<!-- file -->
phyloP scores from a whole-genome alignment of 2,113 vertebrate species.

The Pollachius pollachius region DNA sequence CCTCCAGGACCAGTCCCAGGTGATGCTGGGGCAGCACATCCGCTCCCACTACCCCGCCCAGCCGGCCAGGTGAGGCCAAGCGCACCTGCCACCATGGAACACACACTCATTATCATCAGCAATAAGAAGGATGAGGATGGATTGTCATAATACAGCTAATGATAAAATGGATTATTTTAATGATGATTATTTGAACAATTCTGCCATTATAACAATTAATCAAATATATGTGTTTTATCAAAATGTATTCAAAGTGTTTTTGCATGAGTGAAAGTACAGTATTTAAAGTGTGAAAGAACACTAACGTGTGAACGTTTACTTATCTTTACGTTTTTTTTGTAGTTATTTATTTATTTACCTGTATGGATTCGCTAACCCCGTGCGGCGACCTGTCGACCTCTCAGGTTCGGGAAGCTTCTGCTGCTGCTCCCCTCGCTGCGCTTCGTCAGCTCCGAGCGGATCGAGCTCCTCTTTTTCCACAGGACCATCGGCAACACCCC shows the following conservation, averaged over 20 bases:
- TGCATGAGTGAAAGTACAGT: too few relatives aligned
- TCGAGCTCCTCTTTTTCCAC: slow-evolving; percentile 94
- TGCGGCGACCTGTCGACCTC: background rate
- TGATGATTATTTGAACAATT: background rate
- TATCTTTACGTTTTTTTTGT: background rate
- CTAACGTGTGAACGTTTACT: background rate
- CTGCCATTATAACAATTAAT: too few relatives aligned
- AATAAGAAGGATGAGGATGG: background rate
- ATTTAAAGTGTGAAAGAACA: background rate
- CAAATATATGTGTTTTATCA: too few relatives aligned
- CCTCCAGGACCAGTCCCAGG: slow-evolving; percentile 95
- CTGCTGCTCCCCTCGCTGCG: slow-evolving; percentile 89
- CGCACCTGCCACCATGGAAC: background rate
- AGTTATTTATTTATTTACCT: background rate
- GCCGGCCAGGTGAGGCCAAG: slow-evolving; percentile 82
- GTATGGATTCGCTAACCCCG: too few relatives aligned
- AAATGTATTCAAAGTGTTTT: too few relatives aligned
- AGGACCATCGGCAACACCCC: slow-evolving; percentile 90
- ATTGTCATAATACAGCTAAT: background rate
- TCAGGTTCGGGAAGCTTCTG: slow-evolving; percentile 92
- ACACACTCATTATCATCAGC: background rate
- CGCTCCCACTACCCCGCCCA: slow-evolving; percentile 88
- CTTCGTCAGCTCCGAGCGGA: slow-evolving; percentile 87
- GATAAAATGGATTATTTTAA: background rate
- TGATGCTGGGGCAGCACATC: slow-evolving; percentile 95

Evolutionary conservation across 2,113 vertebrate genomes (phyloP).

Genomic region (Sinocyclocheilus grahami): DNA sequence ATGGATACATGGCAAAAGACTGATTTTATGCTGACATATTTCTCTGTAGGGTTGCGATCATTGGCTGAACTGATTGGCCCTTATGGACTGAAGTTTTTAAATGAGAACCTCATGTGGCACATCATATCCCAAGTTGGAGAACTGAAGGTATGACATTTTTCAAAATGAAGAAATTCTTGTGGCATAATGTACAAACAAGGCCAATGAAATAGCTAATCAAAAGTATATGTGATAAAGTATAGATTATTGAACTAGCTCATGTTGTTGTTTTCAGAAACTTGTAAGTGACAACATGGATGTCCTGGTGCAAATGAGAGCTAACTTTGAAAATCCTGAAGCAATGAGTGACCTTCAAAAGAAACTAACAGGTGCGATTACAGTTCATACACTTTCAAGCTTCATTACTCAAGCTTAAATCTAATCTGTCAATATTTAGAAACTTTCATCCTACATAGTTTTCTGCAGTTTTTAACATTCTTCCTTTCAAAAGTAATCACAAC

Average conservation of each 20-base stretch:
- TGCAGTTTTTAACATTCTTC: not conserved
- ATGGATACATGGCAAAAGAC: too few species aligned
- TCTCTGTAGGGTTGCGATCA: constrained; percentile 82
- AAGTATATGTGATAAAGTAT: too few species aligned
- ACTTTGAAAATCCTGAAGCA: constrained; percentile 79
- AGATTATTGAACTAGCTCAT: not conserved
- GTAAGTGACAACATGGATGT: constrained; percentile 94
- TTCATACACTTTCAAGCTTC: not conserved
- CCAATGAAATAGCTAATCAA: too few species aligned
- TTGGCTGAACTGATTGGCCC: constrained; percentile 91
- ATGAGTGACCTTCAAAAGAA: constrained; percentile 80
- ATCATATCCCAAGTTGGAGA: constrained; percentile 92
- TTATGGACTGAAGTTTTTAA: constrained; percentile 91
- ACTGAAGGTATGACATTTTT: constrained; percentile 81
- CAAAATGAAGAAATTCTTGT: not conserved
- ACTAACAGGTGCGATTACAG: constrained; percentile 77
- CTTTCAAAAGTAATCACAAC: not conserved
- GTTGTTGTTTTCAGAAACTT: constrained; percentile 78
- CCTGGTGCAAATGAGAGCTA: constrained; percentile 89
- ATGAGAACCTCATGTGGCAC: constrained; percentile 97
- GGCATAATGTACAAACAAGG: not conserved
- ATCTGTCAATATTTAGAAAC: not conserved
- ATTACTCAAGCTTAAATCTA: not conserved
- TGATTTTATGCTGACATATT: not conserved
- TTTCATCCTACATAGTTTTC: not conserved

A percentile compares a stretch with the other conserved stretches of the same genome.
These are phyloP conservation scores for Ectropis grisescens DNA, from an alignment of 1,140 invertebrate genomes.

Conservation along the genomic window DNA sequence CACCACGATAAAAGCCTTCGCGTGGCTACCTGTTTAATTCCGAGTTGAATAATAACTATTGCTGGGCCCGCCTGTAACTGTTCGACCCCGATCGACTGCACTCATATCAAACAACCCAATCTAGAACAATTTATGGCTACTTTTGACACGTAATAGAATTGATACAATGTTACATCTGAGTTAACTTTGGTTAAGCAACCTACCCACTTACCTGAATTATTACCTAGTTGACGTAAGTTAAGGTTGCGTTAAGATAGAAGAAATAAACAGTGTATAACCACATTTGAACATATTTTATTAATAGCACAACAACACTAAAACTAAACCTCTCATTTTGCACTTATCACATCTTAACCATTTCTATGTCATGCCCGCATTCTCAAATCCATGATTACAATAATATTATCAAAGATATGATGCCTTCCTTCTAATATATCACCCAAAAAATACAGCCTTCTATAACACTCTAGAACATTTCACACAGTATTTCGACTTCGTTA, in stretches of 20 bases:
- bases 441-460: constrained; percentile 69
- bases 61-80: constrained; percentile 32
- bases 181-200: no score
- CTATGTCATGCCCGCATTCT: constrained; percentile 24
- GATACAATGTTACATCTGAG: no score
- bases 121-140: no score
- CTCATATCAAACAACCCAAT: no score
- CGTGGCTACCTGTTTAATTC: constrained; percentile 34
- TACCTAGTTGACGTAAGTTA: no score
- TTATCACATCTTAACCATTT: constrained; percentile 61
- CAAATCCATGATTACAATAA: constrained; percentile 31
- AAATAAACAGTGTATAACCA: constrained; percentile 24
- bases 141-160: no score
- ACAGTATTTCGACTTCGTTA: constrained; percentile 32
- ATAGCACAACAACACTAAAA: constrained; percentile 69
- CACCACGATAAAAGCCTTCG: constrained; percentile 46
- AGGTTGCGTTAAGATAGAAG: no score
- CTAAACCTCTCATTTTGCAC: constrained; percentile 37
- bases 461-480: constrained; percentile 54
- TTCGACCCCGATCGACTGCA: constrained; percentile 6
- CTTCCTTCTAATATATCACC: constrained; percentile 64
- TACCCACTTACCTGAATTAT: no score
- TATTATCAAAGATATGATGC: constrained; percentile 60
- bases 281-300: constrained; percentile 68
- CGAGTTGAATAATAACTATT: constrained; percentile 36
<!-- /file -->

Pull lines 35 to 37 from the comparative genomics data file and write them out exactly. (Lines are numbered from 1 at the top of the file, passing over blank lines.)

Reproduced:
- ACTTTGAAAATCCTGAAGCA: constrained; percentile 79
- AGATTATTGAACTAGCTCAT: not conserved
- GTAAGTGACAACATGGATGT: constrained; percentile 94